Paris, how changed you are. The quiet. The tension. Grey faces still etched with shock ten days later. My father horror-stricken by the red coat I arrived in. Too noticeable in these troubled times, he thought. I tried to joke that it’s advisable to wear bright colours during the hunting season, if you don’t want to be mistaken for a deer when you venture outside. It didn’t help much.
I took the métro. Searched my mind and didn’t find fear. Enjoyed the striking absence of the ‘Hé mademoiselle, t’es belle !’ kind of pestering. And the unusual gentleness during rush hour. A kind of shocking solidarity. Holding doors. Waiting patiently for passengers to step out before going in. And most amazingly, eye contact. As if everybody was looking for a supportive smile from a fellow human, some reassurance that we are in this mess together, instead of obstinately averting their eyes.
Tons of people out in the streets and cafés and restaurants. Even late at night in the middle of the week. The joy is subdued, but still very much alive. Thankfully, the police reinforcements are mostly hidden. Life goes on as usual, in spite of everything. Going to work. Going out. It’s just that the occasional siren seems much louder. Seeing people run, even just to catch their bus, makes you nervous.
Not convinced by the boastful phrase from our kindergarten years, ‘Même pas peur’, that is back in fashion. I noted the haunted look of that man with darting eyes as he stepped into the crowded métro, and who wouldn’t relate? Even if I insist that lightning doesn’t strike the same place twice, you can’t help wondering. Where will they hit next? What will I do? What happened in Paris is not worse than what Beirut or Bagdad have been going through on a daily basis for decades, but I probably won’t travel there any time soon to see for myself. All I can say is this: in Paris right now, it is hard to think. It is hard to escape the grip of a mild, day-to-day form of terror.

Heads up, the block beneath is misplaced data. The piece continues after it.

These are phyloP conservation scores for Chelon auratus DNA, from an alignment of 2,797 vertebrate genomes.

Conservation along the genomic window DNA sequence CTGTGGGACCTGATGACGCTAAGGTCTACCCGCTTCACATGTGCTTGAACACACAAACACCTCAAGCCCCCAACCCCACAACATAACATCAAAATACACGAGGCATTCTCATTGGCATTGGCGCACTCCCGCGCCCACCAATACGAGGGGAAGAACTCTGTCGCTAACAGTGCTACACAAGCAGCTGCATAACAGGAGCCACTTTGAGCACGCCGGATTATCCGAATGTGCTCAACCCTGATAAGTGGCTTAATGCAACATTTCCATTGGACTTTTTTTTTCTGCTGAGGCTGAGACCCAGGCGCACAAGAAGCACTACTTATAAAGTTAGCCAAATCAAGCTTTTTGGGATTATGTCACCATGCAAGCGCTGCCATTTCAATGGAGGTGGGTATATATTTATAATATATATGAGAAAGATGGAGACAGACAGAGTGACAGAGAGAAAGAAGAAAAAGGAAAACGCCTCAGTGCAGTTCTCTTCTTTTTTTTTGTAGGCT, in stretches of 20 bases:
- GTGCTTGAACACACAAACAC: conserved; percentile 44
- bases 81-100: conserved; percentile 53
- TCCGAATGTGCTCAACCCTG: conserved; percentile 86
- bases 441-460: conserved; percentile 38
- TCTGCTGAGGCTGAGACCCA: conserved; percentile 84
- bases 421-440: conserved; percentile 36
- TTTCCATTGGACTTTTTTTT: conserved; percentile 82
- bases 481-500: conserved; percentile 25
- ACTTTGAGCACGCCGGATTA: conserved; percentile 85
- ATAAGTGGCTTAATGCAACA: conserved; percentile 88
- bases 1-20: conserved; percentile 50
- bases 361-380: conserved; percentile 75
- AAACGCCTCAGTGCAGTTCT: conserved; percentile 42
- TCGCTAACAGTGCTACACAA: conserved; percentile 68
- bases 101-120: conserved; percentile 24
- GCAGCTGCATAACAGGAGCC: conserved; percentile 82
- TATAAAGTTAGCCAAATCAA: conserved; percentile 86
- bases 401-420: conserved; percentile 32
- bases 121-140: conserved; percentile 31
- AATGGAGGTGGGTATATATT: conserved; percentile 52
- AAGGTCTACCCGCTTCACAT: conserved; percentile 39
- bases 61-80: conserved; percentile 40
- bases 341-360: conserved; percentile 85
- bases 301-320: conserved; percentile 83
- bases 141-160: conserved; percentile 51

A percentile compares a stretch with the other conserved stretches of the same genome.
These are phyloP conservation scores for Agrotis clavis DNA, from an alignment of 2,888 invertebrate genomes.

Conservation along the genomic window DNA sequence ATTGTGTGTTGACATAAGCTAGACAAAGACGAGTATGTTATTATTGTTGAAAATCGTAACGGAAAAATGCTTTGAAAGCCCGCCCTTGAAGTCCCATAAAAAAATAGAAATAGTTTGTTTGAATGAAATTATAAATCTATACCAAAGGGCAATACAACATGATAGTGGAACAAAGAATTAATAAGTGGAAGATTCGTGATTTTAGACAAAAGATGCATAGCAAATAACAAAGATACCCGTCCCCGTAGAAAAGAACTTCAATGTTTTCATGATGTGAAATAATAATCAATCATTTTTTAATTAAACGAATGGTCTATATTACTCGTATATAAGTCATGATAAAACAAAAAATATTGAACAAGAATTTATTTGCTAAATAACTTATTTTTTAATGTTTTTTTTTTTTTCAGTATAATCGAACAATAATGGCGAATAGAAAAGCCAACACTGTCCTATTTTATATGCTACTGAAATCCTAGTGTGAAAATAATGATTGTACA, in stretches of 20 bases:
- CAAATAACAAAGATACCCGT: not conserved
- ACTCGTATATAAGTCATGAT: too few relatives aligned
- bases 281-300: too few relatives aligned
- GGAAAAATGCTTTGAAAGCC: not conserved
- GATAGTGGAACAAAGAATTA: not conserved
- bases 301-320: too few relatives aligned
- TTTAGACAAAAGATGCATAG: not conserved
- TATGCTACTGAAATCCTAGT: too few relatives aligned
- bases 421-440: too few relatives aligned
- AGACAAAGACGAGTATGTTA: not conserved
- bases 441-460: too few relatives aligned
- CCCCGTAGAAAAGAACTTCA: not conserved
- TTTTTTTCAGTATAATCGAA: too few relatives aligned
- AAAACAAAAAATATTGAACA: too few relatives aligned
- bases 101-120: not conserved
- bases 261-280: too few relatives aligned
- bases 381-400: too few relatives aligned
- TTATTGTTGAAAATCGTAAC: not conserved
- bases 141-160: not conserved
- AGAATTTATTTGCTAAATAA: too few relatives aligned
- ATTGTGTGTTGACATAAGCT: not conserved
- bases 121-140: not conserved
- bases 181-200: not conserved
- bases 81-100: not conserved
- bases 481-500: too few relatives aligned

One evening, I happened upon the makeshift memorial on the Place de la République. Hundreds of candles, flowers and messages around the pillar. Flickering flames in the rain. The odd mourner pottering about, rearranging a posy. Grief came at me like a slap. A stranger asked if I was OK. I walked away. Nearby, an untimely madman was shouting: ‘I have the right to kill! I have the right to kill!’, but nobody batted an eyelid.
I was in Paris briefly, for a work do. It hasn't been my home for a decade. But it felt good to come back for a short visit as an observer. It felt good to hug the dear friend who heard the shooting from her apartment and taught her children how to hide under the table. It felt good to share a bit of the pain, and it felt good to leave, too. Poor Paris. It makes me angry that we have brought this violence upon ourselves, but I do feel for you.
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